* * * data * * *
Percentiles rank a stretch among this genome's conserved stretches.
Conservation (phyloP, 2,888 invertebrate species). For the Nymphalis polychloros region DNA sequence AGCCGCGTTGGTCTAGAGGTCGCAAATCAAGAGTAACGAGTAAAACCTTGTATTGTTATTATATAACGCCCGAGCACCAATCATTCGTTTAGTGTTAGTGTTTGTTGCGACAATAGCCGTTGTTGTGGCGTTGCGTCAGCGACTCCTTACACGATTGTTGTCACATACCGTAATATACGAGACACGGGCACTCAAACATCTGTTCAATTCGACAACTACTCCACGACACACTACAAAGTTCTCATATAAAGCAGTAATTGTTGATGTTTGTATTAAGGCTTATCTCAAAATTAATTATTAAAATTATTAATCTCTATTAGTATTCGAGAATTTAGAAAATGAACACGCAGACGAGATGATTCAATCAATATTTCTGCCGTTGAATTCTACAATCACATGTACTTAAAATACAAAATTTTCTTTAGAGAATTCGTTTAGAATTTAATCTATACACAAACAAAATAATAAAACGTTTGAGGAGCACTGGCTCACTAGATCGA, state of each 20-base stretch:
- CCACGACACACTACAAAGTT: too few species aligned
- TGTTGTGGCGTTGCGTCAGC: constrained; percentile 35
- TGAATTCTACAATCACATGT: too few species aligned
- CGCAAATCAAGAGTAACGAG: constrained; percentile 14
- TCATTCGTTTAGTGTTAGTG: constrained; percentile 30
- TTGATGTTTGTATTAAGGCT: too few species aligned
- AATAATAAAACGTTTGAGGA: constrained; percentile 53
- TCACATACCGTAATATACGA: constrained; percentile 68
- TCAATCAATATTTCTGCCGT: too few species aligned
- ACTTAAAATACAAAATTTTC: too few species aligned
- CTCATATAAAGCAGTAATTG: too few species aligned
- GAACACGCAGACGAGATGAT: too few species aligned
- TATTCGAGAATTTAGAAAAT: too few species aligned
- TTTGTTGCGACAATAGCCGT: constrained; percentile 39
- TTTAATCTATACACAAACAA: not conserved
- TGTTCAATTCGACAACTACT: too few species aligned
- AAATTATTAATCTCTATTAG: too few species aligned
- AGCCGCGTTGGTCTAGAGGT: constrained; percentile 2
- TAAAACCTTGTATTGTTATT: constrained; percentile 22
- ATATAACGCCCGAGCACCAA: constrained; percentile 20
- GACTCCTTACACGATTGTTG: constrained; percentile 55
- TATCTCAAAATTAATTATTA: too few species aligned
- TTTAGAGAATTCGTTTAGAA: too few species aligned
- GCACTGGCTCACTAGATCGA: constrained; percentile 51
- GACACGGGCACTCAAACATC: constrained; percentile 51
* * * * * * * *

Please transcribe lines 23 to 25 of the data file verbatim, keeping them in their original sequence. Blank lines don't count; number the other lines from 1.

- GACTCCTTACACGATTGTTG: constrained; percentile 55
- TATCTCAAAATTAATTATTA: too few species aligned
- TTTAGAGAATTCGTTTAGAA: too few species aligned